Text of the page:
Tea was introduced into Europe from China by the Portuguese in the 16th century. It was a different drink to the one we normally think of today. It was green tea, drunk without milk or sugar. It was called cha, and it was a rare, exotic and expensive luxury. The first reference we have to tea being imported into England dates from the early 17th century. It was served in coffee shops of London, and by 1660 Samuel Pepys records tasting tea in his diary.

Dr Johnson 1709-1784, famous tea drinker.

Dr Johnson 1709-1784, famous tea drinker.

It became a popular drink with the aristocracy and members of the upper classes, through being served by Charles II’s Queen, the Portuguese Catherine of Braganza. She popularised the habit among her friends and their equals. The drinking of tea slowly trickled down the classes, and by the 18th century black tea was becoming popular with the middle classes. The English were beginning to add milk and sugar to the beverage by then. Tea drinking was a social occasion, and a tea party was where men and women met. The companionable drinking of alcohol was much more a male prerogative. Dr Johnson had been a regular toper as a young man, but he gave up alcohol in favour of tea. Tea drinking had spread to the British Empire, as the Boston Tea Party shows. Tea did not become the drink of the lower classes in England until the 19th century, with the introduction of Indian tea .

A certain amount of etiquette still attached itself to tea drinking; the teapot had to be warmed before the tea was added and it had to brew for three minutes before being served. It was stirred and poured through a tea strainer. ‘Shall I be mother?’ enquired the one who took the teapot. The milk jug was passed round, and next came the sugar bowl. At home the milk went in the cup first, but at school it was the tea, so there were two opinions about this. Your teaspoon was taken from the saucer to stir the teacup, and then gently replaced. This was the elegant way to drink tea, but it was the universal drink and not all tea was taken in such refined surroundings. The ploughman would take his bottle of cold tea (with sugar but no milk) off to work with him in the morning. He would swig it straight out of the bottle during a break from his work. This was quite a come-down from a tea party, and even more from the oriental tea ceremony. Now any hint of this rigmarole has been banished from the serving of tea by the ubiquitous use of the tea bag, and the equally ubiquitous mug.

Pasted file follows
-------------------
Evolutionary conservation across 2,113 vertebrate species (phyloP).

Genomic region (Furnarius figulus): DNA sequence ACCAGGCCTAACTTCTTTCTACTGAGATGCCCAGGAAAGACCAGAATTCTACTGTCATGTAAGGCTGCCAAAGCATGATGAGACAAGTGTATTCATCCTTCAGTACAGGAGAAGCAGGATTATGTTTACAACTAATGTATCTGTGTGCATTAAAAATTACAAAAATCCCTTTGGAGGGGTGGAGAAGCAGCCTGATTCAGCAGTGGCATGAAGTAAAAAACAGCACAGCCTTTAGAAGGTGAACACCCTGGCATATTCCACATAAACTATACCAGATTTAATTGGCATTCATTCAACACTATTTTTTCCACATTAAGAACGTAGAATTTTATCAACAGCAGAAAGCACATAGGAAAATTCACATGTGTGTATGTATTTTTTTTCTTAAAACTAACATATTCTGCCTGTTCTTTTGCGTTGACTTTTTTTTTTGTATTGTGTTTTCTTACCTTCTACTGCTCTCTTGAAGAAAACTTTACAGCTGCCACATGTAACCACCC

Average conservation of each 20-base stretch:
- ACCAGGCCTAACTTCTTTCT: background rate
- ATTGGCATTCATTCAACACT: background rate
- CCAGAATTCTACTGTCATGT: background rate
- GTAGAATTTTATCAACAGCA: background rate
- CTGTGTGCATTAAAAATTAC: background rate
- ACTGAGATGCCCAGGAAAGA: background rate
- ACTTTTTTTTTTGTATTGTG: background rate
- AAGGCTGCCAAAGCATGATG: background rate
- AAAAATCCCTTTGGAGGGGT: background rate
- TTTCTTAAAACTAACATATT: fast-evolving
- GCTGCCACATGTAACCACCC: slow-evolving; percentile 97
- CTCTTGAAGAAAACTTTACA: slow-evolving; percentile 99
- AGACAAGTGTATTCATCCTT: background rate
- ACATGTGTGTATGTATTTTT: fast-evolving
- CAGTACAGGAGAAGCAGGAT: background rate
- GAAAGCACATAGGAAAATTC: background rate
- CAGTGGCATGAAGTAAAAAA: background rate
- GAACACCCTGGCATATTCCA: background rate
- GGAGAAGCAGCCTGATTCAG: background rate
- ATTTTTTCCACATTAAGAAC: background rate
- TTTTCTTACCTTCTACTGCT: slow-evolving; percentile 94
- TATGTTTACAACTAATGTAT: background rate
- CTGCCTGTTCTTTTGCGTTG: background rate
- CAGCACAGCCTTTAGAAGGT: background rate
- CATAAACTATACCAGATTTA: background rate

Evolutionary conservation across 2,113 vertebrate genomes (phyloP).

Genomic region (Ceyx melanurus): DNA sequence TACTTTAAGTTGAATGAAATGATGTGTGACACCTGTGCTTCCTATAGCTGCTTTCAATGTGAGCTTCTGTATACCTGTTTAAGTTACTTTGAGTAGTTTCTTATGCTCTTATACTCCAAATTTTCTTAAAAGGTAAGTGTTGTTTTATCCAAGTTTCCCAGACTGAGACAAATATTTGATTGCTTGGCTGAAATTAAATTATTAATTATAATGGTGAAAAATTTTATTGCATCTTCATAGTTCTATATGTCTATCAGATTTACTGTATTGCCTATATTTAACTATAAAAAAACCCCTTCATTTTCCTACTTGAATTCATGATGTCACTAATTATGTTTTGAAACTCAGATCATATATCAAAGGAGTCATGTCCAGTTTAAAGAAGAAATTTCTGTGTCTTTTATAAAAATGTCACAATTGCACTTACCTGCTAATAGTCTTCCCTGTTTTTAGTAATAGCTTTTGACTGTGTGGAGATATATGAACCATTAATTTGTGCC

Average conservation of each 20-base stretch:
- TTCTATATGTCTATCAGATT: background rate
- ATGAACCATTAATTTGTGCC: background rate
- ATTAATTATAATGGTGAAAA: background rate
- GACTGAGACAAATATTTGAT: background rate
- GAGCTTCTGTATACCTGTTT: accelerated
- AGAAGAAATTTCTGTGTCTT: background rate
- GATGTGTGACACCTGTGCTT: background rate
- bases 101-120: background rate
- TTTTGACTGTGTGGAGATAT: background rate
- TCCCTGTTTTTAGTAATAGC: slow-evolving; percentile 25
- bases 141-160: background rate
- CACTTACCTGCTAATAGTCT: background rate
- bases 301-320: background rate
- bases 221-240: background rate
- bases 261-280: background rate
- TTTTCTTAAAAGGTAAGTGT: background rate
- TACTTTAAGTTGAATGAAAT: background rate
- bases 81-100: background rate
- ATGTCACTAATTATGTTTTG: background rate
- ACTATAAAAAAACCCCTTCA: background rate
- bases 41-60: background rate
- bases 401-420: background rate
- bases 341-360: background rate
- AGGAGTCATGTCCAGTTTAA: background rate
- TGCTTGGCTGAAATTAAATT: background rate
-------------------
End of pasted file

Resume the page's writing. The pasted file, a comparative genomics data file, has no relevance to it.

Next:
The kettle singing on the hob was there principally to make the tea, and this drink brought with it health benefits. This was not from any medicinal qualities that tea itself might possess (though these were repeatedly touted), but because it was made from boiling water. In the days before piped and treated water it came from a well, and this could harbour all sorts of diseases. Before tea became the national drink ‘small ale’ took this position, and this too had most of the bugs and viruses killed by the brewing process. Boiling water had the same effect; but a glass of cold water, unless it came from a spa spring deep underground, was far from a health drink.

The teapot is a subject all of its own. There is a major collection of teapots in the Norwich Castle Museum, and novelty teapots were still being produced in Mrs Thatcher”s time. Maybe they still are. There is pot depicting her very distinctive face in the collection. Teapots have long been the vehicle for flights of fancy, as anyone familiar with the collection will know.

The tea clipper was a late flowering of the sailing ship. They raced from China to England to be the first with the new season’s crop. We all know the Cutty Sark, but her great rival, the Thermopylae, made the fastest ever journey by sailing ship to the Far East. The great era of tea clippers was already over when the Cutty Sark was built in 1869. This was the year that the Suez Canal was opened, and thereafter steam ships made the journey, carrying much larger cargoes much faster. Sailing ships could not use the canal, and the clippers shifted to the Australian wool trade. Indian tea was becoming more and more popular, and this never used the tea clippers.





One response

  1. Until I traveled to China, I had always thought “cha” was a British word and then I heard people there talking about “cha”. As we traveled around the country it was common to see people sipping tea out of clear jars, the tea leaves sitting at the bottom gradually swelling.


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